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(Serious) key management
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(Serious) key management

I need some help... I have been the care(less) user who still uses passwords to login to the idling vps to check on their health... i would like to switch to ssh keys... but my worry is I'll end up screwing up badly sooner or later and will loose access to my service and data....

  • how to safeguard the private keys...
  • how many keys should I create for each idling service
  • should each idling service has its unique set of keys
  • let's say a key is compromised, then how to remediate the same
  • just like passwords are forced to be reset periodically how can I rotate or reset keys
  • is there some service which is recommended for key management... if reasonably priced I do not mind paying for it...
  • any vaults or similar?
  • I understand it's always best practice to have a passphrase for a key... but what happens when we need to automate some tasks where key is needed?
  • should root account have a key... Guess not...
  • apart from root how many user acc ou units does one need to create assuming it's only a one person team here...

Thanks in advance!

Thanked by 1imok
«1

Comments

  • yoursunnyyoursunny Member, IPv6 Advocate

    A truly idle service shall not have a key.

    ping 64.112.125.58
    That's my server, but I lost access to both Virtualizor and SSH, and I'm ineligible for opening tickets.
    It will idle until expiration.


    A working server should have your public key installed in a user account, but not the root account.
    The user account shall have sudo privilege so that you can run commands as root when needed.

    Ideally, you have a unique private key on each client device (laptop or phone), then install the corresponding public key to the servers.
    You don't need a separate private key for each server.
    Don't copy your laptop's private key to the server.

    Thanked by 2Ouji plumberg
  • @yoursunny said:
    A truly idle service shall not have a key.

    ping 64.112.125.58
    That's my server, but I lost access to both Virtualizor and SSH, and I'm ineligible for opening tickets.
    It will idle until expiration.


    A working server should have your public key installed in a user account, but not the root account.
    The user account shall have sudo privilege so that you can run commands as root when needed.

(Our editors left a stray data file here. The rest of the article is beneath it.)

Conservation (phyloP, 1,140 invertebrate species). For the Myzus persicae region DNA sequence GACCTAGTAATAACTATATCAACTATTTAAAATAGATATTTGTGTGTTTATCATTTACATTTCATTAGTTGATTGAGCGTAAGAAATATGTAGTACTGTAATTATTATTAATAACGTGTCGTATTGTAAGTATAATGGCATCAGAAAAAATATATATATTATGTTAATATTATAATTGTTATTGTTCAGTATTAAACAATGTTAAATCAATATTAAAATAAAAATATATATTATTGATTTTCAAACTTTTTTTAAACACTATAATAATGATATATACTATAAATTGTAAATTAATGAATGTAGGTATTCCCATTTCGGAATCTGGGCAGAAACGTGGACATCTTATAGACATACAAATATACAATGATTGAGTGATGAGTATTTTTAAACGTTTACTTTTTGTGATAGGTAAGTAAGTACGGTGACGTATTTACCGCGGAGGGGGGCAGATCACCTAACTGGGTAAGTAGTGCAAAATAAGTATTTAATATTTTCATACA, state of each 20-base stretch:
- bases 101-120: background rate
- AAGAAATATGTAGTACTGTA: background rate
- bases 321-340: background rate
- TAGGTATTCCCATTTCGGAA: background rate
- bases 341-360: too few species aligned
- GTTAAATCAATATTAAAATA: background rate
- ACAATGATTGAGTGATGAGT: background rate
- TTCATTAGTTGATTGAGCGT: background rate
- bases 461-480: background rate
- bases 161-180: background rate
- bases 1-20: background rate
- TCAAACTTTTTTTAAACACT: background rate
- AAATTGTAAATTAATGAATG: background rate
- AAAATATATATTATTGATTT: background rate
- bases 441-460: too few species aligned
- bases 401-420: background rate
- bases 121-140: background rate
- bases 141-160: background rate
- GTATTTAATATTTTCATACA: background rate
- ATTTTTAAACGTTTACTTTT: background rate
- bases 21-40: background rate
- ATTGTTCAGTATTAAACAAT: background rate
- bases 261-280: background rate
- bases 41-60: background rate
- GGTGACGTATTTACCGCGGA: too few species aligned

Ideally, you have a unique private key on each client device (laptop or phone), then install the corresponding public key to the servers.
    You don't need a separate private key for each server.
    Don't copy your laptop's private key to the server.

    This makes sense... a new key per client device.... this makes sense.

    What should be the ideal bit length of a key pair? What algo it should use? I use windows as my primary system so need something which can generate a secure key

  • Just a few more ideas, I usually I do the following:

    Thanked by 2skorous plumberg
  • @TerokNor said:
    Just a few more ideas, I usually I do the following:

    Thanks for sharing...

    In windows, do you know how to setup an encrypted partition? What about mobiles (android mainly)?

    Interesting point about passwords and MFA... I think it may work even for keys... depending on use case...

    Unfortunately I do not have static ip... but i am considering an idling service to be used as a jump server...

    Fail2ban is nice. I plan to implement it sooner

    Thnx again

  • I use Krypton for MFA and Tailscale as a mesh VPN and I only allow ssh connections from the Tailscale interface

    Thanked by 1plumberg
  • TerokNorTerokNor Member
    edited November 2021

    @plumberg said: In windows, do you know how to setup an encrypted partition? What about mobiles (android mainly)?

    No unfortunately I dont have experience with windows/android on this.

    @plumberg said: Interesting point about passwords and MFA... I think it may work even for keys... depending on use case...

    Well, 2fa is in fact a form of private key (something you have), so theoretically I wouldn't bother to enable 2fa on private key. But it depends on the use case. For example you cannot use 2fa when you want to run automated remote scripts

    Thanked by 1plumberg
  • @Ouji said:
    I use Krypton for MFA and Tailscale as a mesh VPN and I only allow ssh connections from the Tailscale interface

    interesting, will check! Thanks for sharing

  • @plumberg said:

    @TerokNor said:
    Just a few more ideas, I usually I do the following:

    Thanks for sharing...